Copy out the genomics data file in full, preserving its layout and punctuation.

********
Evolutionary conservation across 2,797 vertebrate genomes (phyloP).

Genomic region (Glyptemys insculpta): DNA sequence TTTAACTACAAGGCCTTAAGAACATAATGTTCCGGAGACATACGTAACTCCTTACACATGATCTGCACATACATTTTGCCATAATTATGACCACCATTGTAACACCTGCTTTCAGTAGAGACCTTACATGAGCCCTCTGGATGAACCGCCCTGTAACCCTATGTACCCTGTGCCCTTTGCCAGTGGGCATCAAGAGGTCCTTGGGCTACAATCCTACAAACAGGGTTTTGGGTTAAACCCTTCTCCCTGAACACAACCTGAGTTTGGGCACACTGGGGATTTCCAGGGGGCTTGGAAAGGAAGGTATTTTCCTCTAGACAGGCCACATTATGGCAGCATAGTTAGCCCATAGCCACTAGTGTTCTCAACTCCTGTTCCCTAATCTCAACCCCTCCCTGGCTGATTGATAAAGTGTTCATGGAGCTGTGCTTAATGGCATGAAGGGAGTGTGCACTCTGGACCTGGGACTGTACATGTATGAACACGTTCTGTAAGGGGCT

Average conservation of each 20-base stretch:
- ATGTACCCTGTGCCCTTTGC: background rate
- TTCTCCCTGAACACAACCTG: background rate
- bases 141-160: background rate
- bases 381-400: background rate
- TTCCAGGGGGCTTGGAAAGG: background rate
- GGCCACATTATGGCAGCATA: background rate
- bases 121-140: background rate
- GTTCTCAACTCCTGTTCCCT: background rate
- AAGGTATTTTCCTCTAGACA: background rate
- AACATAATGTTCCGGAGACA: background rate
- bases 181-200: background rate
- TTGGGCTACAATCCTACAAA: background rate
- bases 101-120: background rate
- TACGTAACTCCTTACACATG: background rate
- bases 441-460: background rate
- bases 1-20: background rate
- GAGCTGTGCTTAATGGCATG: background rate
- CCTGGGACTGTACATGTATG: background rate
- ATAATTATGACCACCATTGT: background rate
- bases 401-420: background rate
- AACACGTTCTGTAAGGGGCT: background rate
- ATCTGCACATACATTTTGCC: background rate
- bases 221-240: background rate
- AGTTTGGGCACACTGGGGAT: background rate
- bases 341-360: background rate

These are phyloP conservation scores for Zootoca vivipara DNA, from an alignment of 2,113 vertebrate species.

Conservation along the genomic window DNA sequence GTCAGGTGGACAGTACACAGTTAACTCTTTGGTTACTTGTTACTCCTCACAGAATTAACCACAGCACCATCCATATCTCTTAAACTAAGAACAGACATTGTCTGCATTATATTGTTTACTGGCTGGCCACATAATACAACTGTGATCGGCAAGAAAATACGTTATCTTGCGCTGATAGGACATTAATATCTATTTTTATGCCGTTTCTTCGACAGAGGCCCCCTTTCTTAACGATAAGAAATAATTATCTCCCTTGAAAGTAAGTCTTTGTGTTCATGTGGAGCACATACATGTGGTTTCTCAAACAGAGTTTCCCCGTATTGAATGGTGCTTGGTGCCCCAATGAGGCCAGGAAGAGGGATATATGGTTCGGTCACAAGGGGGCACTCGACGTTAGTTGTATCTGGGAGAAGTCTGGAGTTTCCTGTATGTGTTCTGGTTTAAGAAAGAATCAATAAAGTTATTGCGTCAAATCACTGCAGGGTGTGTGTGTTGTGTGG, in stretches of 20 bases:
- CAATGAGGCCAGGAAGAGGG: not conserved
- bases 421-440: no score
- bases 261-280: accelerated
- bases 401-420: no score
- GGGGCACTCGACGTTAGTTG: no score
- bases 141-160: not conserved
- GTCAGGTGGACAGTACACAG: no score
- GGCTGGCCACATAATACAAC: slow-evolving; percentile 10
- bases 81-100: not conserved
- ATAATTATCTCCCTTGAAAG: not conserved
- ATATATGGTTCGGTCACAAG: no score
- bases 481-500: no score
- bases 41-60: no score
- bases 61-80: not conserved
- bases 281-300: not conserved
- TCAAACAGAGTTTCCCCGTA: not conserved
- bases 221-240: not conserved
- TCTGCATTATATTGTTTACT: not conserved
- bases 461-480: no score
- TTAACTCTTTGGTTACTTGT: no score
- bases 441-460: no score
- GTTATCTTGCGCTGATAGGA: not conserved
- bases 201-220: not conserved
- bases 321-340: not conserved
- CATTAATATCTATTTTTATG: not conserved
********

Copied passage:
Evolutionary conservation across 2,797 vertebrate genomes (phyloP).

Genomic region (Glyptemys insculpta): DNA sequence TTTAACTACAAGGCCTTAAGAACATAATGTTCCGGAGACATACGTAACTCCTTACACATGATCTGCACATACATTTTGCCATAATTATGACCACCATTGTAACACCTGCTTTCAGTAGAGACCTTACATGAGCCCTCTGGATGAACCGCCCTGTAACCCTATGTACCCTGTGCCCTTTGCCAGTGGGCATCAAGAGGTCCTTGGGCTACAATCCTACAAACAGGGTTTTGGGTTAAACCCTTCTCCCTGAACACAACCTGAGTTTGGGCACACTGGGGATTTCCAGGGGGCTTGGAAAGGAAGGTATTTTCCTCTAGACAGGCCACATTATGGCAGCATAGTTAGCCCATAGCCACTAGTGTTCTCAACTCCTGTTCCCTAATCTCAACCCCTCCCTGGCTGATTGATAAAGTGTTCATGGAGCTGTGCTTAATGGCATGAAGGGAGTGTGCACTCTGGACCTGGGACTGTACATGTATGAACACGTTCTGTAAGGGGCT

Average conservation of each 20-base stretch:
- ATGTACCCTGTGCCCTTTGC: background rate
- TTCTCCCTGAACACAACCTG: background rate
- bases 141-160: background rate
- bases 381-400: background rate
- TTCCAGGGGGCTTGGAAAGG: background rate
- GGCCACATTATGGCAGCATA: background rate
- bases 121-140: background rate
- GTTCTCAACTCCTGTTCCCT: background rate
- AAGGTATTTTCCTCTAGACA: background rate
- AACATAATGTTCCGGAGACA: background rate
- bases 181-200: background rate
- TTGGGCTACAATCCTACAAA: background rate
- bases 101-120: background rate
- TACGTAACTCCTTACACATG: background rate
- bases 441-460: background rate
- bases 1-20: background rate
- GAGCTGTGCTTAATGGCATG: background rate
- CCTGGGACTGTACATGTATG: background rate
- ATAATTATGACCACCATTGT: background rate
- bases 401-420: background rate
- AACACGTTCTGTAAGGGGCT: background rate
- ATCTGCACATACATTTTGCC: background rate
- bases 221-240: background rate
- AGTTTGGGCACACTGGGGAT: background rate
- bases 341-360: background rate

These are phyloP conservation scores for Zootoca vivipara DNA, from an alignment of 2,113 vertebrate species.

Conservation along the genomic window DNA sequence GTCAGGTGGACAGTACACAGTTAACTCTTTGGTTACTTGTTACTCCTCACAGAATTAACCACAGCACCATCCATATCTCTTAAACTAAGAACAGACATTGTCTGCATTATATTGTTTACTGGCTGGCCACATAATACAACTGTGATCGGCAAGAAAATACGTTATCTTGCGCTGATAGGACATTAATATCTATTTTTATGCCGTTTCTTCGACAGAGGCCCCCTTTCTTAACGATAAGAAATAATTATCTCCCTTGAAAGTAAGTCTTTGTGTTCATGTGGAGCACATACATGTGGTTTCTCAAACAGAGTTTCCCCGTATTGAATGGTGCTTGGTGCCCCAATGAGGCCAGGAAGAGGGATATATGGTTCGGTCACAAGGGGGCACTCGACGTTAGTTGTATCTGGGAGAAGTCTGGAGTTTCCTGTATGTGTTCTGGTTTAAGAAAGAATCAATAAAGTTATTGCGTCAAATCACTGCAGGGTGTGTGTGTTGTGTGG, in stretches of 20 bases:
- CAATGAGGCCAGGAAGAGGG: not conserved
- bases 421-440: no score
- bases 261-280: accelerated
- bases 401-420: no score
- GGGGCACTCGACGTTAGTTG: no score
- bases 141-160: not conserved
- GTCAGGTGGACAGTACACAG: no score
- GGCTGGCCACATAATACAAC: slow-evolving; percentile 10
- bases 81-100: not conserved
- ATAATTATCTCCCTTGAAAG: not conserved
- ATATATGGTTCGGTCACAAG: no score
- bases 481-500: no score
- bases 41-60: no score
- bases 61-80: not conserved
- bases 281-300: not conserved
- TCAAACAGAGTTTCCCCGTA: not conserved
- bases 221-240: not conserved
- TCTGCATTATATTGTTTACT: not conserved
- bases 461-480: no score
- TTAACTCTTTGGTTACTTGT: no score
- bases 441-460: no score
- GTTATCTTGCGCTGATAGGA: not conserved
- bases 201-220: not conserved
- bases 321-340: not conserved
- CATTAATATCTATTTTTATG: not conserved